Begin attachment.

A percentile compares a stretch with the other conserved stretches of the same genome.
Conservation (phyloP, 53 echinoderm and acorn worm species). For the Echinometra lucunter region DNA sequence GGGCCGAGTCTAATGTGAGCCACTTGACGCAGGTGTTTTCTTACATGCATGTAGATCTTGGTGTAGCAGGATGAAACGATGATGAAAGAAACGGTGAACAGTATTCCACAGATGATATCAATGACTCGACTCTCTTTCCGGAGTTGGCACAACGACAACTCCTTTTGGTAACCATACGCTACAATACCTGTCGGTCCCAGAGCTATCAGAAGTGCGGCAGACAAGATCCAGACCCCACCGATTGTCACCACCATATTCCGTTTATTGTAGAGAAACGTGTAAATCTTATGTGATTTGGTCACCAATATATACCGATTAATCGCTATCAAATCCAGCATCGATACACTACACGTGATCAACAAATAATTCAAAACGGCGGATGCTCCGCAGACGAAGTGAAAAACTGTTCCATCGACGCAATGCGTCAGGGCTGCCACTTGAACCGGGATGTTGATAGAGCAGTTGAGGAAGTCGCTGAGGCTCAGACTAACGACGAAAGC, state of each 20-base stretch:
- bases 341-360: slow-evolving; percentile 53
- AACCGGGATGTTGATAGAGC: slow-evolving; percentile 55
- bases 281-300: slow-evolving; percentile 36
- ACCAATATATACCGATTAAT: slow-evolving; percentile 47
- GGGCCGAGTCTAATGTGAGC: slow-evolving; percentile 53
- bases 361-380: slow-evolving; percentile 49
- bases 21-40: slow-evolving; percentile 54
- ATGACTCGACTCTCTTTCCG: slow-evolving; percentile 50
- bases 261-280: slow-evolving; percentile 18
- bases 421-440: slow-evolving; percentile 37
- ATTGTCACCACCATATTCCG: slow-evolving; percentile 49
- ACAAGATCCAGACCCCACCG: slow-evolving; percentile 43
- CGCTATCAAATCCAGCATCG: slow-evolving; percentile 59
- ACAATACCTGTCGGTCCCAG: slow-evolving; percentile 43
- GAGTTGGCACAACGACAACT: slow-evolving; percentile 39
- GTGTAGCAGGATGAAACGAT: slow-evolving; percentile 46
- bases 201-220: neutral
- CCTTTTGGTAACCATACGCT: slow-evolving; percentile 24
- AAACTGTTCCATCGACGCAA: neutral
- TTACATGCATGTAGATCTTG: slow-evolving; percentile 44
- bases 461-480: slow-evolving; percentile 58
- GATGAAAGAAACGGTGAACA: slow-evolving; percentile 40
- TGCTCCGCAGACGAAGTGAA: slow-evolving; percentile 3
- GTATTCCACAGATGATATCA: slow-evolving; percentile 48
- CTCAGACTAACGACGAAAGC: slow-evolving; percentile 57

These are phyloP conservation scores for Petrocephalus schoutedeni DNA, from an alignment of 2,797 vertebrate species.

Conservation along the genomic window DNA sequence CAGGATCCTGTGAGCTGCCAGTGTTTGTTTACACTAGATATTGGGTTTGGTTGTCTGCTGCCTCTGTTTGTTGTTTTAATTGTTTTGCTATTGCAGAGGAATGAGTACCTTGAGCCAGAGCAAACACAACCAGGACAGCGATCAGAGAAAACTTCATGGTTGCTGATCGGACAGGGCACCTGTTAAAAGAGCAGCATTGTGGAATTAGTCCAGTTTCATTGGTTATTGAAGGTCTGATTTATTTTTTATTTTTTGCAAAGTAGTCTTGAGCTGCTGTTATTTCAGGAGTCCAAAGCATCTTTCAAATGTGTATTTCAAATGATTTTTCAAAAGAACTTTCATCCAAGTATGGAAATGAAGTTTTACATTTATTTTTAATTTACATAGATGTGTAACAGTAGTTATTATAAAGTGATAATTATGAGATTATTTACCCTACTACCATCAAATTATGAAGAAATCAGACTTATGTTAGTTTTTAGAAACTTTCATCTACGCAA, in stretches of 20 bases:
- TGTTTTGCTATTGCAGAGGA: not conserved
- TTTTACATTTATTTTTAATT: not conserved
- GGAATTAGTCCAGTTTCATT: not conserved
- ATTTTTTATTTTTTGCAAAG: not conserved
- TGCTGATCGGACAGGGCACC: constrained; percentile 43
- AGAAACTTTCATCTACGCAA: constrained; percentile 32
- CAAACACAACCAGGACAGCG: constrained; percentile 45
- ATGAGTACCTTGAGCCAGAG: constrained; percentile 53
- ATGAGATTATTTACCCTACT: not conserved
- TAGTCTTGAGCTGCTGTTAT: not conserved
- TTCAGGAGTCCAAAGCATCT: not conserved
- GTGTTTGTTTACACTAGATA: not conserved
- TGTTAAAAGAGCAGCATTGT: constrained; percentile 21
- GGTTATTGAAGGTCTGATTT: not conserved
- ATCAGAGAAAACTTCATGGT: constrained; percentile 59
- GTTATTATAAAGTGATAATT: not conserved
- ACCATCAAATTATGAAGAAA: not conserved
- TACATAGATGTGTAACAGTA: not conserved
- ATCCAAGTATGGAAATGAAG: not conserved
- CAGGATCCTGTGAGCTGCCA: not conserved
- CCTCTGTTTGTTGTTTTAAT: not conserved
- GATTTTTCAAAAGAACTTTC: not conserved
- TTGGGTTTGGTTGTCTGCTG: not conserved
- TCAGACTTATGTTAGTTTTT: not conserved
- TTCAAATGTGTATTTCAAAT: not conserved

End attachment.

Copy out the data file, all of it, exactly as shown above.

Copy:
A percentile compares a stretch with the other conserved stretches of the same genome.
Conservation (phyloP, 53 echinoderm and acorn worm species). For the Echinometra lucunter region DNA sequence GGGCCGAGTCTAATGTGAGCCACTTGACGCAGGTGTTTTCTTACATGCATGTAGATCTTGGTGTAGCAGGATGAAACGATGATGAAAGAAACGGTGAACAGTATTCCACAGATGATATCAATGACTCGACTCTCTTTCCGGAGTTGGCACAACGACAACTCCTTTTGGTAACCATACGCTACAATACCTGTCGGTCCCAGAGCTATCAGAAGTGCGGCAGACAAGATCCAGACCCCACCGATTGTCACCACCATATTCCGTTTATTGTAGAGAAACGTGTAAATCTTATGTGATTTGGTCACCAATATATACCGATTAATCGCTATCAAATCCAGCATCGATACACTACACGTGATCAACAAATAATTCAAAACGGCGGATGCTCCGCAGACGAAGTGAAAAACTGTTCCATCGACGCAATGCGTCAGGGCTGCCACTTGAACCGGGATGTTGATAGAGCAGTTGAGGAAGTCGCTGAGGCTCAGACTAACGACGAAAGC, state of each 20-base stretch:
- bases 341-360: slow-evolving; percentile 53
- AACCGGGATGTTGATAGAGC: slow-evolving; percentile 55
- bases 281-300: slow-evolving; percentile 36
- ACCAATATATACCGATTAAT: slow-evolving; percentile 47
- GGGCCGAGTCTAATGTGAGC: slow-evolving; percentile 53
- bases 361-380: slow-evolving; percentile 49
- bases 21-40: slow-evolving; percentile 54
- ATGACTCGACTCTCTTTCCG: slow-evolving; percentile 50
- bases 261-280: slow-evolving; percentile 18
- bases 421-440: slow-evolving; percentile 37
- ATTGTCACCACCATATTCCG: slow-evolving; percentile 49
- ACAAGATCCAGACCCCACCG: slow-evolving; percentile 43
- CGCTATCAAATCCAGCATCG: slow-evolving; percentile 59
- ACAATACCTGTCGGTCCCAG: slow-evolving; percentile 43
- GAGTTGGCACAACGACAACT: slow-evolving; percentile 39
- GTGTAGCAGGATGAAACGAT: slow-evolving; percentile 46
- bases 201-220: neutral
- CCTTTTGGTAACCATACGCT: slow-evolving; percentile 24
- AAACTGTTCCATCGACGCAA: neutral
- TTACATGCATGTAGATCTTG: slow-evolving; percentile 44
- bases 461-480: slow-evolving; percentile 58
- GATGAAAGAAACGGTGAACA: slow-evolving; percentile 40
- TGCTCCGCAGACGAAGTGAA: slow-evolving; percentile 3
- GTATTCCACAGATGATATCA: slow-evolving; percentile 48
- CTCAGACTAACGACGAAAGC: slow-evolving; percentile 57

These are phyloP conservation scores for Petrocephalus schoutedeni DNA, from an alignment of 2,797 vertebrate species.

Conservation along the genomic window DNA sequence CAGGATCCTGTGAGCTGCCAGTGTTTGTTTACACTAGATATTGGGTTTGGTTGTCTGCTGCCTCTGTTTGTTGTTTTAATTGTTTTGCTATTGCAGAGGAATGAGTACCTTGAGCCAGAGCAAACACAACCAGGACAGCGATCAGAGAAAACTTCATGGTTGCTGATCGGACAGGGCACCTGTTAAAAGAGCAGCATTGTGGAATTAGTCCAGTTTCATTGGTTATTGAAGGTCTGATTTATTTTTTATTTTTTGCAAAGTAGTCTTGAGCTGCTGTTATTTCAGGAGTCCAAAGCATCTTTCAAATGTGTATTTCAAATGATTTTTCAAAAGAACTTTCATCCAAGTATGGAAATGAAGTTTTACATTTATTTTTAATTTACATAGATGTGTAACAGTAGTTATTATAAAGTGATAATTATGAGATTATTTACCCTACTACCATCAAATTATGAAGAAATCAGACTTATGTTAGTTTTTAGAAACTTTCATCTACGCAA, in stretches of 20 bases:
- TGTTTTGCTATTGCAGAGGA: not conserved
- TTTTACATTTATTTTTAATT: not conserved
- GGAATTAGTCCAGTTTCATT: not conserved
- ATTTTTTATTTTTTGCAAAG: not conserved
- TGCTGATCGGACAGGGCACC: constrained; percentile 43
- AGAAACTTTCATCTACGCAA: constrained; percentile 32
- CAAACACAACCAGGACAGCG: constrained; percentile 45
- ATGAGTACCTTGAGCCAGAG: constrained; percentile 53
- ATGAGATTATTTACCCTACT: not conserved
- TAGTCTTGAGCTGCTGTTAT: not conserved
- TTCAGGAGTCCAAAGCATCT: not conserved
- GTGTTTGTTTACACTAGATA: not conserved
- TGTTAAAAGAGCAGCATTGT: constrained; percentile 21
- GGTTATTGAAGGTCTGATTT: not conserved
- ATCAGAGAAAACTTCATGGT: constrained; percentile 59
- GTTATTATAAAGTGATAATT: not conserved
- ACCATCAAATTATGAAGAAA: not conserved
- TACATAGATGTGTAACAGTA: not conserved
- ATCCAAGTATGGAAATGAAG: not conserved
- CAGGATCCTGTGAGCTGCCA: not conserved
- CCTCTGTTTGTTGTTTTAAT: not conserved
- GATTTTTCAAAAGAACTTTC: not conserved
- TTGGGTTTGGTTGTCTGCTG: not conserved
- TCAGACTTATGTTAGTTTTT: not conserved
- TTCAAATGTGTATTTCAAAT: not conserved